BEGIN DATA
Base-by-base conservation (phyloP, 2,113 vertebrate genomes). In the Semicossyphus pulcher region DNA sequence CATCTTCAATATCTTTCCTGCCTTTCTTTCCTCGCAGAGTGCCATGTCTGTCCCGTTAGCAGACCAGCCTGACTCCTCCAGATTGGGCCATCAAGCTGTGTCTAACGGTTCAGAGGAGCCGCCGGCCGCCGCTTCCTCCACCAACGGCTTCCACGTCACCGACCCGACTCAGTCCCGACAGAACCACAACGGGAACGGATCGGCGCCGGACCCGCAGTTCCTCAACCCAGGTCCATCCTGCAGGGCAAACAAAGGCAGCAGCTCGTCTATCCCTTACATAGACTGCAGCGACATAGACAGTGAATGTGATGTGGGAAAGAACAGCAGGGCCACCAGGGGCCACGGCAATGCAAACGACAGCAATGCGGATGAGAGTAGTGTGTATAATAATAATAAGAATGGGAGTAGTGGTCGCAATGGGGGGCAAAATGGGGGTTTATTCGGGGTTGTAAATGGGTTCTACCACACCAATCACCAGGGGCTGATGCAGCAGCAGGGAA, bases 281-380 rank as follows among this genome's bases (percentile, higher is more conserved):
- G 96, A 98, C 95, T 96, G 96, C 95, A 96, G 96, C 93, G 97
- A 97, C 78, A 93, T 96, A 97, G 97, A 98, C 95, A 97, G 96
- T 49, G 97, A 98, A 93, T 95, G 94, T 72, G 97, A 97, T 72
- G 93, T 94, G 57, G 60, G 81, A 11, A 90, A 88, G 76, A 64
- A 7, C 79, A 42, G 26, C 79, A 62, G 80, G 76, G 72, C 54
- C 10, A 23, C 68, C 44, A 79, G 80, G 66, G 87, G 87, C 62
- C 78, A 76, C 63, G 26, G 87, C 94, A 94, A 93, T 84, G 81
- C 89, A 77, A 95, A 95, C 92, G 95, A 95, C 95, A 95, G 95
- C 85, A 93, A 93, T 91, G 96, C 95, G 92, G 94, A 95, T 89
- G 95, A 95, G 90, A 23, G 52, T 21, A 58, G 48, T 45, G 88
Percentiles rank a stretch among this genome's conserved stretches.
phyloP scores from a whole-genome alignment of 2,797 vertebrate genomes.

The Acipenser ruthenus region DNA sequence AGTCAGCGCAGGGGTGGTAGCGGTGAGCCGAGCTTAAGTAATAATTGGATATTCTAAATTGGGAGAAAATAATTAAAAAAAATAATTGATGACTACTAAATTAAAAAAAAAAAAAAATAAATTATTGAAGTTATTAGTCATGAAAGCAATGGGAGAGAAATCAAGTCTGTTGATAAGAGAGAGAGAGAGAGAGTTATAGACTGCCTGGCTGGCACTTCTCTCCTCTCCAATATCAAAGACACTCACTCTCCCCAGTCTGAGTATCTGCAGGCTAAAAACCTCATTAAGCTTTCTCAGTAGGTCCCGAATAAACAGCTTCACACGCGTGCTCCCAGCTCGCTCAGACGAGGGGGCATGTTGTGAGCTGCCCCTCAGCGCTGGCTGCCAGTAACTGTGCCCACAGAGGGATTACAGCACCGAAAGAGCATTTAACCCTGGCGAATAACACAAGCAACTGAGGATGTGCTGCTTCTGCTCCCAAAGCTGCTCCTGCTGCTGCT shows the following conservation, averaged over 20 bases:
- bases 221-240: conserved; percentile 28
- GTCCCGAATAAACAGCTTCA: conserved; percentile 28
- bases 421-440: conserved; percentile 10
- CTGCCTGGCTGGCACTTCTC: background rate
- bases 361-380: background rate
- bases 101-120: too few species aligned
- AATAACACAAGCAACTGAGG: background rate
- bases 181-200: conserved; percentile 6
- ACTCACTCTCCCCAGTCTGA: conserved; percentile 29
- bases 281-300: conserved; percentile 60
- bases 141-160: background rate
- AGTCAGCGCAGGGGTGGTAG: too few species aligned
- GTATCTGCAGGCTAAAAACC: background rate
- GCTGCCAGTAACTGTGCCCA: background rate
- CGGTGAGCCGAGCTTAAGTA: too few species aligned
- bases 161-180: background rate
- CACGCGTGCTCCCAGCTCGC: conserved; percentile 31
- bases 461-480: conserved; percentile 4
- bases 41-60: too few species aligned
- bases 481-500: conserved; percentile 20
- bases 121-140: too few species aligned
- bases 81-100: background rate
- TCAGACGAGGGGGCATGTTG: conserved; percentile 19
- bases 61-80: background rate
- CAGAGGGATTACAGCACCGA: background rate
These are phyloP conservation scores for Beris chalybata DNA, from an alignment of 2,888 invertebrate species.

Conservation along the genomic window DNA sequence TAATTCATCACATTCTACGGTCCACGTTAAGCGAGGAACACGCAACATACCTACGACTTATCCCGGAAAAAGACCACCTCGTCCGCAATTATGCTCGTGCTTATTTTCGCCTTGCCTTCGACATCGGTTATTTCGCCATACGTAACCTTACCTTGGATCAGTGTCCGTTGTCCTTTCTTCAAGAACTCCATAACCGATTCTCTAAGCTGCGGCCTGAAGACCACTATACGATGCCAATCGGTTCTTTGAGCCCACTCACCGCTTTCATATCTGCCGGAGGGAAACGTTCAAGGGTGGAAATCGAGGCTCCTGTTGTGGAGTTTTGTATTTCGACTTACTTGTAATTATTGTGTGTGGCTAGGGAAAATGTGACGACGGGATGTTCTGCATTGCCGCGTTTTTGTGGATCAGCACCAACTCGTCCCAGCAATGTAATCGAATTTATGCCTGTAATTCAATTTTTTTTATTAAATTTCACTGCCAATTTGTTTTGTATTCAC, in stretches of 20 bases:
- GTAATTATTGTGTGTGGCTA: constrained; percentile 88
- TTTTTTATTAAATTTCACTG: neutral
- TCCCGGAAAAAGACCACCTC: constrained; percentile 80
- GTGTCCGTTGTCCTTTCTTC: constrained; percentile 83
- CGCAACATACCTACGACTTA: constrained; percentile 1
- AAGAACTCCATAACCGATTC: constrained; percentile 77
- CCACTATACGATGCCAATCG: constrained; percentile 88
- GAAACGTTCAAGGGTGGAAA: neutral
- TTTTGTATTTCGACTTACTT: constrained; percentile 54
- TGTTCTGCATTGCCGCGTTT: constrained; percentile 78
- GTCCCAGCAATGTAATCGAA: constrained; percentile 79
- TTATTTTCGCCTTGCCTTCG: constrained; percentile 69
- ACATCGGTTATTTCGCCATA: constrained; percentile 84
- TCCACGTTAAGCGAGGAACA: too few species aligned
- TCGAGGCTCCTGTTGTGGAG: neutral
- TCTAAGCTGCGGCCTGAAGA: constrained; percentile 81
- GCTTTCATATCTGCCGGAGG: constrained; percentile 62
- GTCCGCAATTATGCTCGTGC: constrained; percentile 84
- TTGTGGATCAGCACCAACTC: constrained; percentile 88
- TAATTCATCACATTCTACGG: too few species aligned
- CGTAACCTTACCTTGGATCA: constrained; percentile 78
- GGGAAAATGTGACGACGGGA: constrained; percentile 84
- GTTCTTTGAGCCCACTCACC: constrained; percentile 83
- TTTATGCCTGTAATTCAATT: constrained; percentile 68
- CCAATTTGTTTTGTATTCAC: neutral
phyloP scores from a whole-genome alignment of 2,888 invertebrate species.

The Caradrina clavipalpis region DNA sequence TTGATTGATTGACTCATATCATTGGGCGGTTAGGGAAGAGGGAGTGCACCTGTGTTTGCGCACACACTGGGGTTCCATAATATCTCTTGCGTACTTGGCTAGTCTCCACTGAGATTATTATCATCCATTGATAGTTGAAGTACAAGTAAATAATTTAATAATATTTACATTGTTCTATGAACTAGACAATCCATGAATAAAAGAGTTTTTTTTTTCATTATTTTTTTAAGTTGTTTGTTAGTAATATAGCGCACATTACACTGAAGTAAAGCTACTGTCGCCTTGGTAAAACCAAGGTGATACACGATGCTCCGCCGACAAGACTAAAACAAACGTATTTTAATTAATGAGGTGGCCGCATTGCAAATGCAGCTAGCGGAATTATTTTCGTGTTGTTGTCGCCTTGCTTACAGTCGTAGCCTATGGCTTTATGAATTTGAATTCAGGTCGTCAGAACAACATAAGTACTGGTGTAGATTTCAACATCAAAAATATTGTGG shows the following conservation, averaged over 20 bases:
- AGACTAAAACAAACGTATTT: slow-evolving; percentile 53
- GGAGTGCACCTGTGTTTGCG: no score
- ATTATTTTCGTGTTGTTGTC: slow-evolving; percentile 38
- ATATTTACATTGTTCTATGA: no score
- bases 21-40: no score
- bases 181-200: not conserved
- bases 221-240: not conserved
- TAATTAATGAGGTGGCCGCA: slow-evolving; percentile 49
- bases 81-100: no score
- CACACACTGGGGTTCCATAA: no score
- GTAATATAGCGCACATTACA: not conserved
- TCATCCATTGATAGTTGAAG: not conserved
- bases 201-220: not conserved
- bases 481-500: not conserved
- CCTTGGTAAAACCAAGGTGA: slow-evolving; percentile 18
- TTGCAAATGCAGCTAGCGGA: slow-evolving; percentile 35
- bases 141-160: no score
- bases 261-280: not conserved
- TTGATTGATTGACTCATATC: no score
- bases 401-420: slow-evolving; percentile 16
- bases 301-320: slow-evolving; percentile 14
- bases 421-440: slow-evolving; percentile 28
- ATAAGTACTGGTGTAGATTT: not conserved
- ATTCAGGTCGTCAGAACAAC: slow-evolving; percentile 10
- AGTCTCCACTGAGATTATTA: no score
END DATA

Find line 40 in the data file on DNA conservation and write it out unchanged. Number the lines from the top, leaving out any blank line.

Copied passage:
These are phyloP conservation scores for Beris chalybata DNA, from an alignment of 2,888 invertebrate species.